The rabbis mention in a number of locations (Vayikra Rabba 19:24, Yerushalmi Berachot 9:2) that people called the rooster a sechvi. Ben Yehuda suggests that perhaps this was simply a linguistic observation, maybe underlying the fact that a sechvi isn't technically a rooster. However, as we often see, in language, common usage wins out.


Monday, January 26, 2015

hachlata

Bernard asked me about the etymology of the Hebrew word for decision - החלטה hachlata. This is actually kind of tricky.

The word itself is from Modern Hebrew, but the root חלט is biblical. The difficulty, however, is that the root only appears once in the Tanach - in Melachim I 20:33 - and the meaning there is not clear. The verse is describing a conversation between the king of Israel and the servants of the king of Aram. In response to a question from the king of Israel, it is written about the servants

   וְהָאֲנָשִׁים יְנַחֲשׁוּ וַיְמַהֲרוּ וַיַּחְלְטוּ הֲמִמֶּנּוּ 

The JPS translates this as: "The men divined his meaning and quickly caught the word from him [ויחלטו]". They translate the root חלט here (in the kal form - vayachletu, unlike the hifil form we use in modern Hebrew) as "caught". This fits the Aramaic translations of the verse, who use the verb חטף - "to seize". Kaddari suggest that perhaps the verb means "to accept as certain". Daat Mikra on the verse quotes Rashi, who says that they wanted to make what the king said permanent, so they "cut off his words", so he could not change his mind. Rashi's word for permanent is tzmitut צמיתות, which he derives from Vayikra 25:23. There Onkelos translates לצמיתות latzmitut as לחלוטין lachalutin. and Ibn Ezra says the that the root צמת also means "to cut off" (as also found in Tehilim 94:23). So if we accept this meaning of the root, then there is a similar development to the English words "decide" and "decision", which also come from a root meaning "to cut off" (found also in such words as excise, circumcise, and incision).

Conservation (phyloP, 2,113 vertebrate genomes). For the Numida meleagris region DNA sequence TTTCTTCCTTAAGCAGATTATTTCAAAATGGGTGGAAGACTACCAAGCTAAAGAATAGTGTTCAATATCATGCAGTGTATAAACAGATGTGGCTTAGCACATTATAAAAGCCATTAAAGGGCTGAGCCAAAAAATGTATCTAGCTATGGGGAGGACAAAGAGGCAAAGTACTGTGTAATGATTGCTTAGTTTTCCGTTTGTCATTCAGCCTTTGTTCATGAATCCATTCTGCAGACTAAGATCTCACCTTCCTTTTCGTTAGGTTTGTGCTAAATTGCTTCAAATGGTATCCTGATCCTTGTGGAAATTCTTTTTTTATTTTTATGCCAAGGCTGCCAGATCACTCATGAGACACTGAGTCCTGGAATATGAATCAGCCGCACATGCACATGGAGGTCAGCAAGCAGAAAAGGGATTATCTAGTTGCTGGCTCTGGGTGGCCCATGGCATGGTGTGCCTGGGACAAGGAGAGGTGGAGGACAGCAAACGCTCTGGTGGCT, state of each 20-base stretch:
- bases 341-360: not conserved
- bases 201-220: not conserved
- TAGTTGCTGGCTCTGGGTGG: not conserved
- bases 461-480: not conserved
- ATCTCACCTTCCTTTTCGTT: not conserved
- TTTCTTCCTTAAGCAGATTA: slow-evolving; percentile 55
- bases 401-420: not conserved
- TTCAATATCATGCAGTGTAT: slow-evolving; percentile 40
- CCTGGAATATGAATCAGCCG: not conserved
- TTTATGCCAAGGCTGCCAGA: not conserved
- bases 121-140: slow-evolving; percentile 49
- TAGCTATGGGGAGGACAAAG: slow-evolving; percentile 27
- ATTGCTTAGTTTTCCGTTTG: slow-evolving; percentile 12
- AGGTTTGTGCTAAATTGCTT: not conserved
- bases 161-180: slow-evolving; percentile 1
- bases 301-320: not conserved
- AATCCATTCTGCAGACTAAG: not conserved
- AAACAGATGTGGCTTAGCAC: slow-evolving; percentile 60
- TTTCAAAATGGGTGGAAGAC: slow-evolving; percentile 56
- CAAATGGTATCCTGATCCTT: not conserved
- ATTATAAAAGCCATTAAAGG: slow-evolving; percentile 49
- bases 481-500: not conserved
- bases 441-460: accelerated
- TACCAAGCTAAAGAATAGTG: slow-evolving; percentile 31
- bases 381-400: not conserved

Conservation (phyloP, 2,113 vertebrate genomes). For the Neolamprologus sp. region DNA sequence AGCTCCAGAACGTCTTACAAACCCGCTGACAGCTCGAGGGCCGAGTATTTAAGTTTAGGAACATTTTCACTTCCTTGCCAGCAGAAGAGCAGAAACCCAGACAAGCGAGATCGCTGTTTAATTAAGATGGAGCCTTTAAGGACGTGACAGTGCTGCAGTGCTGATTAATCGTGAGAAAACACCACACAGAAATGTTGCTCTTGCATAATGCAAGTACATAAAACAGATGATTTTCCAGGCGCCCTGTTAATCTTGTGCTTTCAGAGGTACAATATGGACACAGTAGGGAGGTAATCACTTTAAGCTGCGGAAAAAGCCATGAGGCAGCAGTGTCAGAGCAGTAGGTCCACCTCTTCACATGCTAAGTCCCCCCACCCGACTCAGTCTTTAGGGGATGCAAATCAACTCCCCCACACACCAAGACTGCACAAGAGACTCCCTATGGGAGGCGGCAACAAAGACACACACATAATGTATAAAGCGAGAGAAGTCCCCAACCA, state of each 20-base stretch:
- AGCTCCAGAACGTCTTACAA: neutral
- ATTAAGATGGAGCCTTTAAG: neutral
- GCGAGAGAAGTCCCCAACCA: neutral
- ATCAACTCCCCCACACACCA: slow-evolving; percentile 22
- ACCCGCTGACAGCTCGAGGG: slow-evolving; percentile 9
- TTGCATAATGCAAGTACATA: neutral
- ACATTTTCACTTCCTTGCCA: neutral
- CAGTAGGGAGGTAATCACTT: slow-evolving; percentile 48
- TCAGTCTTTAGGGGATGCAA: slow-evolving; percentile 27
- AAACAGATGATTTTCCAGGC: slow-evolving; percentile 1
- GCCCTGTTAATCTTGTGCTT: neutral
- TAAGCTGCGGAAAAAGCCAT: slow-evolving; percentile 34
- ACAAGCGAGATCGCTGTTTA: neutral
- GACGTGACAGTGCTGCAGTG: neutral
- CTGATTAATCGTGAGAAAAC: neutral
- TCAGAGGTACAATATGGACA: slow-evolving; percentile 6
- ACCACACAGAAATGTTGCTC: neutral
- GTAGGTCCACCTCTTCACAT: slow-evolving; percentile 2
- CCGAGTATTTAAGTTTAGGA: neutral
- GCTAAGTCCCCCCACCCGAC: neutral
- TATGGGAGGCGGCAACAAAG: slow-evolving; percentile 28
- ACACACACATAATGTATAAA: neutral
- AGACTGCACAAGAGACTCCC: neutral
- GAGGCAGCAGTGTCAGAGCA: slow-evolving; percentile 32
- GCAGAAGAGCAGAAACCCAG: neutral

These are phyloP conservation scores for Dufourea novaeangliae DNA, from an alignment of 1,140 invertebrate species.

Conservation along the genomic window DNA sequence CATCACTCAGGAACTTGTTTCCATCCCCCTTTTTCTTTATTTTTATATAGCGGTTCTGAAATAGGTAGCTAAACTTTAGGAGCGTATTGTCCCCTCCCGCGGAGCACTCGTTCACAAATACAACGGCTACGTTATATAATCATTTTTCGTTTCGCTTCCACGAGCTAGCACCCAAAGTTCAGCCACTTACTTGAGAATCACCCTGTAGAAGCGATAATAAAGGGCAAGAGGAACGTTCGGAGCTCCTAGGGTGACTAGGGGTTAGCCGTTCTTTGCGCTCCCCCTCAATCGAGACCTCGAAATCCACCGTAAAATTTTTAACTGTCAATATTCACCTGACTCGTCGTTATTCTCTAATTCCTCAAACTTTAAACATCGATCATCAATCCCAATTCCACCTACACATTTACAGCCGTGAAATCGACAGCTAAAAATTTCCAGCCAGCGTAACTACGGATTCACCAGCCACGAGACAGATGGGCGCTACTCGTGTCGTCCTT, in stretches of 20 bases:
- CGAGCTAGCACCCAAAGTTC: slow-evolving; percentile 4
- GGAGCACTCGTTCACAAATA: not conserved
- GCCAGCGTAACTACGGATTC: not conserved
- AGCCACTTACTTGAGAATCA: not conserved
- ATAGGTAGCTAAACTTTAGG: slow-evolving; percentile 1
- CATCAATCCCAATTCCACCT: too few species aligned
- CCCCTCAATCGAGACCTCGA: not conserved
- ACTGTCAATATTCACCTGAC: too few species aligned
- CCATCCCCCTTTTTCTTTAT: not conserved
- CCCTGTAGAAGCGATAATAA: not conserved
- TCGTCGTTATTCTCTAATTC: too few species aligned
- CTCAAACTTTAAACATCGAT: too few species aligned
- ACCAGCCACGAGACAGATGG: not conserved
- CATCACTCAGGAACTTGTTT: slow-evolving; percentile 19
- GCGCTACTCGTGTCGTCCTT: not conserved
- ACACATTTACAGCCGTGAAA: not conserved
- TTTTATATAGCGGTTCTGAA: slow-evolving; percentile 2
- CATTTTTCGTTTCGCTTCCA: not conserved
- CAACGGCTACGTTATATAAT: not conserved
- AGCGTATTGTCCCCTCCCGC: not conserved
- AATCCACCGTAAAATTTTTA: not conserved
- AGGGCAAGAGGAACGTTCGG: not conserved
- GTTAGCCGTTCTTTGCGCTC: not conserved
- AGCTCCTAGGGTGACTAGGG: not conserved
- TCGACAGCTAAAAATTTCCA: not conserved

In post-biblical Hebrew we see the root חלט used more frequently, meaning "to decide", but also "determined", or "absolute", as in the expression lechalutin or the synonymous phrase from the same root - muchlat מוחלט. In Modern Hebrew we also have the expression be'hechlet בהחלט - "certainly, without doubt".

An unrelated root also spelled חלט means "to mix, knead with hot water." In the Talmud we find this verb used to describe mixing boiling water with flour to make dough, or mixing food with vinegar to preserve it. Today it the word is primarily used to describe making tea - chalita חליטה is a tea infusion. 

Sunday, January 25, 2015

am and amum

Sarah asked if there's a connection between the word am עם - nation, and the root עמם, as found in the word amum עמום, meaning "dim" or "dark".

While they look similar, they're not related. As I quoted from Horowitz in the discussion about the letter ayin:

Ancient Hebrew had two different ayin sounds. These sounds were represented in our alphabet by the letter ayin. One was a harsh, heavy ayin. This is now lost, and no longer used in Hebrew. The other was a soft, mild ayin. When the Greek Jews translated the Bible into Greek, they had to transliterate Hebrew names having the harsh ayin in it. They used the Greek letter gamma for it - so you can imagine how hard a sound it must have been.

So we can see from Klein's etymology of the two words that they each come from a different "ayin".

Regarding the root עמם meaning dark or dim, Klein writes that it is cognate with the Arabic ghamma, meaning "he covered, veiled, concealed."

As far as am, Klein says it comes from a distinct root עמם, meaning "to join, connect", and is cognate with the Arabic verb 'amma. Am meant "those united" or "those related". A related word is im עם - meaning "together with".


Thursday, January 22, 2015

sechus

This time I got a question about a word that I wasn't really that familiar with. A reader asked about the etymology of the word sechus סחוס - "cartilage", and correctly pointed out that this is not a biblical word (and was curious what the biblical word was).

Klein, in his entry for sechus, writes:

This word arose through a misreading of חסחוס as הסחוס, whose ה was mistaken for the article and was consequently dropped. For a similar misreading see דות.

Before we get to chas'chus חסחוס, let's look at the misreading he mentions. In this case, the word chas'chus was read as has'chus, meaning "the sechus". The second example he gives, dut דות - "pit, cistern", was a misreading of the word chadut חדות as hadut הדות. A slightly different example that Klein doesn't mention, but might be more familiar to us, is the misreading of the word for sunrise, הנץ hanetz (a verb meaning he - the sun - shone) as "the netz", and therefore saying things like a "netz minyan" (with 690 hits on Google, compared to 20 for "hanetz minyan").